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Studio: Multnomah Books
Est. Packaging Dimensions: Length: 8.9" Width: 5.9" Height: 0.8" Weight: 1.05 lbs.
Release Date Oct 16, 2006
Publisher Multnomah Books
ISBN 1590525183 ISBN13 9781590525180
Availability 145 units. Availability accurate as of Sep 22, 2017 04:50.
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More About Wayne Grudem
Wayne Grudem (PhD, University of Cambridge; DD, Westminster Theological Seminary) is research professor of theology and biblical studies at Phoenix Seminary, having previously taught for 20 years at Trinity Evangelical Divinity School. He is the former president of the Evangelical Theological Society, a member of the Translation Oversight Committee for the English Standard Version of the Bible, the general editor of the ESV Study Bible, and has published over 20 books.
Wayne Grudem has published or released items in the following series...
Reviews - What do customers think about Countering the Claims of Evangelical Feminism: Biblical Responses to the Key Questions?
Important Contribution To Correct Liberalism Sep 28, 2007
Wayne Grudem is a sterling theologian. This work is a complimentarian view of the role women are called to, in that they co-operate/support men in ministry, of which nobody who has a healthy church currently would disqualify the importance of.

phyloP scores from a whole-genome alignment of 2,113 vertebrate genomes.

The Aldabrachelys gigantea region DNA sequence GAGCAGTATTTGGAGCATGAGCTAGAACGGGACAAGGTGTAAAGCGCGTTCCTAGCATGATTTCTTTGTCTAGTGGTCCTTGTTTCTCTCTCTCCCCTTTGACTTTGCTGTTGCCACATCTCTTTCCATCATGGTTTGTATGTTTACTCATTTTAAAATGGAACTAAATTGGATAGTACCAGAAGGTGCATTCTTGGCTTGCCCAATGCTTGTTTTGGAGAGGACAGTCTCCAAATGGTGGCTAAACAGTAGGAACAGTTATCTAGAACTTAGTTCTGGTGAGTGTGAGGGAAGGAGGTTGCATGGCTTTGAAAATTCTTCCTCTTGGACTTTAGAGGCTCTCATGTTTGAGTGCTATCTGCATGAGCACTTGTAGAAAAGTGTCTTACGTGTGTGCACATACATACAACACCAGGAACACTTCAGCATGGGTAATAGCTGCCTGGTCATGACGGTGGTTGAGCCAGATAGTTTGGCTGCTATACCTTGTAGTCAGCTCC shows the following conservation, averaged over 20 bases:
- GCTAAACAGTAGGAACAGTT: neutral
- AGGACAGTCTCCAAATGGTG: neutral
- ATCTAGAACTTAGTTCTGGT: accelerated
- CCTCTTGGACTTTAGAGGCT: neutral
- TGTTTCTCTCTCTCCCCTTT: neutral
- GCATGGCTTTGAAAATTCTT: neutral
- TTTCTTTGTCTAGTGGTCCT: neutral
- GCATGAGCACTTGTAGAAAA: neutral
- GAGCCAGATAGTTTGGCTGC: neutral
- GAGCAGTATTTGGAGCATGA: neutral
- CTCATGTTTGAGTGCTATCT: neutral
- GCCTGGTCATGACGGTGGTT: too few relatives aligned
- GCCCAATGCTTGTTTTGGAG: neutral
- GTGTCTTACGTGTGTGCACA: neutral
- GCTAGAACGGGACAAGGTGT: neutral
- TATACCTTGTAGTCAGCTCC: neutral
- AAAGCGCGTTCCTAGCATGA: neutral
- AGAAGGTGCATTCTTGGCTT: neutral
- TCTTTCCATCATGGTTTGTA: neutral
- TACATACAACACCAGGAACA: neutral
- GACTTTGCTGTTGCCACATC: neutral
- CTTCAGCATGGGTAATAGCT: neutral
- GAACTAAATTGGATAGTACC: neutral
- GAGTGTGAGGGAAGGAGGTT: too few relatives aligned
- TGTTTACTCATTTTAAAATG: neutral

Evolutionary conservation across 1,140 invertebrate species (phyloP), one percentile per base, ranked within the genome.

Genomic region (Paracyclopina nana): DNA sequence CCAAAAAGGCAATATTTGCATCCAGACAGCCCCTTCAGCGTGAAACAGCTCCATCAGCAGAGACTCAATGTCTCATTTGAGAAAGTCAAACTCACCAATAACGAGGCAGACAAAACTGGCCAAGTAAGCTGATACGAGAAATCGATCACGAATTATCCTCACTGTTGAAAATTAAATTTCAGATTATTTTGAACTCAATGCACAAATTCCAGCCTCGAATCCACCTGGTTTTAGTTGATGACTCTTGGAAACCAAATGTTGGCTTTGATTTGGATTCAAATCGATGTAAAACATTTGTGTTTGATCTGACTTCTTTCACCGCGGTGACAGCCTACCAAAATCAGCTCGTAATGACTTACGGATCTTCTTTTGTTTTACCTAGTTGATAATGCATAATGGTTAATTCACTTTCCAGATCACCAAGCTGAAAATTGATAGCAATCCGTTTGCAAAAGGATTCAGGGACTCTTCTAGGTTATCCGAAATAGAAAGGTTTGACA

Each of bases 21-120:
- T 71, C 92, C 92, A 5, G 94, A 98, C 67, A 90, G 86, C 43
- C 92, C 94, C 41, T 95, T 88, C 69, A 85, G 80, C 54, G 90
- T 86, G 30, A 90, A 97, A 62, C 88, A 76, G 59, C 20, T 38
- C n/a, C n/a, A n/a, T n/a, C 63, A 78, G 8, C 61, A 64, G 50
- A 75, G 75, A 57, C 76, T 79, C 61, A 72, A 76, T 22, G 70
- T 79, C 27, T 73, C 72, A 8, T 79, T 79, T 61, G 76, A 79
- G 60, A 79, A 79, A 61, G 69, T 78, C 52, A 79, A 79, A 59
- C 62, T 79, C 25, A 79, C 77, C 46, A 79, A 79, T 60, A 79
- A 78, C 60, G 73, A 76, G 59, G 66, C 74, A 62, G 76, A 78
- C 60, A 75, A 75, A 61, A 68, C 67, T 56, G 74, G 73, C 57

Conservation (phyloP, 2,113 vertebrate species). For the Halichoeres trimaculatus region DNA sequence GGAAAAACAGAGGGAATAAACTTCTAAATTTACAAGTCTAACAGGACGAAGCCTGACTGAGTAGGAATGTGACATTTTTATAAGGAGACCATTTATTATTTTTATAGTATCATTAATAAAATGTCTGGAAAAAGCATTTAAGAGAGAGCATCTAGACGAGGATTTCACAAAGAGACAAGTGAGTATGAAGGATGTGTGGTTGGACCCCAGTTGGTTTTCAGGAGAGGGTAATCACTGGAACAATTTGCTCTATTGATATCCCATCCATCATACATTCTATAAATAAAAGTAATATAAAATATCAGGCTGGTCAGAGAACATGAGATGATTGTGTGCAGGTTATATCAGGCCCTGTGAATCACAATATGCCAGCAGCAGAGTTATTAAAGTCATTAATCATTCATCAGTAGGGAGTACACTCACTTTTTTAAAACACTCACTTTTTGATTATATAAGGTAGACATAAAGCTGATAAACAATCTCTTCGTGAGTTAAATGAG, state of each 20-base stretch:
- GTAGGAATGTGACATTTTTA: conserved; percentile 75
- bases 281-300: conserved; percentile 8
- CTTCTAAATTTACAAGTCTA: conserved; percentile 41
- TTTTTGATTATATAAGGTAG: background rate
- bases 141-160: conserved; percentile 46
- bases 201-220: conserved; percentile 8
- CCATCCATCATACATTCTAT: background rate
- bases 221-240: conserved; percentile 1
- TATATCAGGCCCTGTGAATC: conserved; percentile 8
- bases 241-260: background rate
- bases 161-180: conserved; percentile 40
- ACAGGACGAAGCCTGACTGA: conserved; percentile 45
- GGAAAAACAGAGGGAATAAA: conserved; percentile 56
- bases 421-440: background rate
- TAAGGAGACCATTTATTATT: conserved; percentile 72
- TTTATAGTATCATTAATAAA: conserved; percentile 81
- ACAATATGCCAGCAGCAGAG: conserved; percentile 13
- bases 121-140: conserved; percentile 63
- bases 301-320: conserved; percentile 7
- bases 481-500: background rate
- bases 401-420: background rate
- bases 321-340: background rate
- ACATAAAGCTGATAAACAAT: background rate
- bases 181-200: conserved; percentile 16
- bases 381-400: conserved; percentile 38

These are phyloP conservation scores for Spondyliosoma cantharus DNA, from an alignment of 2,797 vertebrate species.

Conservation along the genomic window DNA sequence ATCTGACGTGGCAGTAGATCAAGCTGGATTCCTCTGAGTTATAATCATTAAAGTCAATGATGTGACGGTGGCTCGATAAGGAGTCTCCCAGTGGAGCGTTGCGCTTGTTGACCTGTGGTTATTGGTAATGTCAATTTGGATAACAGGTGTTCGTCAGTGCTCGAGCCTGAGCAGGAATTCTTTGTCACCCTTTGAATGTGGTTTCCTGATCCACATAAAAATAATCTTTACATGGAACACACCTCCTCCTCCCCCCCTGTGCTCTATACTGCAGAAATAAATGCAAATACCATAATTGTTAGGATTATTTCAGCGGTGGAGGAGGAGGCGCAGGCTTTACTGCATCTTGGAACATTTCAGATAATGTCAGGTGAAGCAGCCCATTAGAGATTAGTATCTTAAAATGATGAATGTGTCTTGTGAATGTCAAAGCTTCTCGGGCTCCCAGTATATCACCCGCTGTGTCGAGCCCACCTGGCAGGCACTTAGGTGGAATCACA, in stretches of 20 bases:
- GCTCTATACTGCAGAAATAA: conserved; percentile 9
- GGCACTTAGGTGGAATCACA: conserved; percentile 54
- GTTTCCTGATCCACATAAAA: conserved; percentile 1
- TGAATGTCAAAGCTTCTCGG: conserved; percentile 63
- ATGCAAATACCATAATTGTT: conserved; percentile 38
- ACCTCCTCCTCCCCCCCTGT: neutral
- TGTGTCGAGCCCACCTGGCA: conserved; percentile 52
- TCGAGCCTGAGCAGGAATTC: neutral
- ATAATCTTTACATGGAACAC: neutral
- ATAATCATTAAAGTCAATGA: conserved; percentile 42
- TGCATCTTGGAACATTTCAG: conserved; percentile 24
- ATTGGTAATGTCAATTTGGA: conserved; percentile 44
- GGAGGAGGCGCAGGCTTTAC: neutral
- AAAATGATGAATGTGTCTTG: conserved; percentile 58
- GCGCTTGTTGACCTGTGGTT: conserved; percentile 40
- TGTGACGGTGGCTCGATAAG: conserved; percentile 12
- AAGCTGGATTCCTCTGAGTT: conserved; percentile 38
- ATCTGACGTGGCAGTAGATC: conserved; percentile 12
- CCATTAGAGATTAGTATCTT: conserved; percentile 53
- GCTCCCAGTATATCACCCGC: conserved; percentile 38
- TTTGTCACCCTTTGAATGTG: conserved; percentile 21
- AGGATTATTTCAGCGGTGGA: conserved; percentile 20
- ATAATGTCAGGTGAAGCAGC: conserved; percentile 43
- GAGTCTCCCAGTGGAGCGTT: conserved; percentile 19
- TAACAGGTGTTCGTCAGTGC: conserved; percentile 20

The biblical mandate is expounded and brought to bear, and the correctness of Grudem's work is substantiated by his use of the ESV, a literal word-for-word translation.
Grudem is fair to the text, fair to women and therefore this work is a fair representation of what is required by Scripture.
A Timely Response Aug 18, 2007
When I purchased this ~300 page book, I did not realize that it was a condensation and slight updating of a much larger work by the same author, titled: "Evangelical Feminism and Biblical Truth: An Analysis of More Than 100 Disputed Questions." This book is reduced to about 40 key questions, and it covered most if not all the main arguments that I have heard put forward. Even at 300 pages, this book is really not very intimidating, and the format of the book is one of its most useful features. It can easily be used as a reference book and read selectively, as most of the topics are divided up into short chapters ranging from a couple of pages to ten or fifteen.